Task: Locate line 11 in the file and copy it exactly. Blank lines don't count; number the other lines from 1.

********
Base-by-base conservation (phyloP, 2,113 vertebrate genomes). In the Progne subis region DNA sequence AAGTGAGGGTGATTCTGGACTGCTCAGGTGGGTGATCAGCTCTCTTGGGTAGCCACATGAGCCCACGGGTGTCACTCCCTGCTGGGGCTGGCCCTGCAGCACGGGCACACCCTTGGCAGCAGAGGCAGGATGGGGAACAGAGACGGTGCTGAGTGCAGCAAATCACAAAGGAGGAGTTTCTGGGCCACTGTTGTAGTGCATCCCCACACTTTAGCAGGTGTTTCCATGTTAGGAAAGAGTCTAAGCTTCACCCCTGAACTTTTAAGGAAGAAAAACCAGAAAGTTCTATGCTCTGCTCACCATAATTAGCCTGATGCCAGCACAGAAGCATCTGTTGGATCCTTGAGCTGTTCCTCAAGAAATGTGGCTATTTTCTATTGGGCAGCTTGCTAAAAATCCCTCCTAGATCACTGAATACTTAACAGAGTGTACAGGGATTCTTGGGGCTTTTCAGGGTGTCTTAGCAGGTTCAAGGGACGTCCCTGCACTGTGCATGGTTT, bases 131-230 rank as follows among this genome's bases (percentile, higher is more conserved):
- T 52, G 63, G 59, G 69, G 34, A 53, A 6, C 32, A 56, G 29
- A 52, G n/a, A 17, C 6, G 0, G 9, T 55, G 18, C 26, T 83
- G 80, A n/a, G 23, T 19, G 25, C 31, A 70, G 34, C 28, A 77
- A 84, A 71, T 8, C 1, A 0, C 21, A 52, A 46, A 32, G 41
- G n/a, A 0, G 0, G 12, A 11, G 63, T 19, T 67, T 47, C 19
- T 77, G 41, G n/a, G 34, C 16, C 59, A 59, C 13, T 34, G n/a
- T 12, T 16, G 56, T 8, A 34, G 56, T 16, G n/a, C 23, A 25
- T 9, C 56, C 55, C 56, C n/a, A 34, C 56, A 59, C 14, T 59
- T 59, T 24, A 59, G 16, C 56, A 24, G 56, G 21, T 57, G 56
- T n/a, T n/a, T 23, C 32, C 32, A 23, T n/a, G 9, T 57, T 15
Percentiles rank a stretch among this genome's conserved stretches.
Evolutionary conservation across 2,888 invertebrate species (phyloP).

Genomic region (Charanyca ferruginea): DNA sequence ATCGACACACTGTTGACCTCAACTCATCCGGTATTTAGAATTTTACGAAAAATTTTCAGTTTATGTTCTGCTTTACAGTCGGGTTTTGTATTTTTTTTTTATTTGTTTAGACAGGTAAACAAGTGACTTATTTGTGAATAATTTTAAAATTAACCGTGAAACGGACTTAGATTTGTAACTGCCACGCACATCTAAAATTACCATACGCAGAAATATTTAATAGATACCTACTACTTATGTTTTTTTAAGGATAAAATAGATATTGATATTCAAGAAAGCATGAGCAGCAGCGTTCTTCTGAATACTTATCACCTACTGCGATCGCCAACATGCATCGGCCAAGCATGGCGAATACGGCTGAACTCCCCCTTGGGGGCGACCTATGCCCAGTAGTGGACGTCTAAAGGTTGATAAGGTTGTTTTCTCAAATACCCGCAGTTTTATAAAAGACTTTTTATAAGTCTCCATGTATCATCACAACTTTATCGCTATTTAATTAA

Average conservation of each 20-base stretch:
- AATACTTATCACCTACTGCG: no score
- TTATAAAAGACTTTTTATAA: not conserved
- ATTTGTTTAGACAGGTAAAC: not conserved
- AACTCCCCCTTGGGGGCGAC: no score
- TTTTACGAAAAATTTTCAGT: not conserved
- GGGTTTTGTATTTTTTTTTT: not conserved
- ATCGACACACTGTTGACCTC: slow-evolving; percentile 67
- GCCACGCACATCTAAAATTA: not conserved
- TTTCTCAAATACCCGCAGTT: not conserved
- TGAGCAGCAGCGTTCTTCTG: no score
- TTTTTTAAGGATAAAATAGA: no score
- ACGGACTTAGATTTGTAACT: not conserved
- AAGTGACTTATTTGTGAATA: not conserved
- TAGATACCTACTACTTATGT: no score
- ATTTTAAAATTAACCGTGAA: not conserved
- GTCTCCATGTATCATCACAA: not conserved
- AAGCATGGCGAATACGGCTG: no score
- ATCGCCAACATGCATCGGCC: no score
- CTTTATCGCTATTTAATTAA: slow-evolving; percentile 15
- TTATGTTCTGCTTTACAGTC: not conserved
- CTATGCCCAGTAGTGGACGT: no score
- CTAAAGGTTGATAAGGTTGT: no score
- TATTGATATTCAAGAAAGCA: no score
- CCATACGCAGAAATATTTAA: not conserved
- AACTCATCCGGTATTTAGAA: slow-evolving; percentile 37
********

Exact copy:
- T n/a, T n/a, T 23, C 32, C 32, A 23, T n/a, G 9, T 57, T 15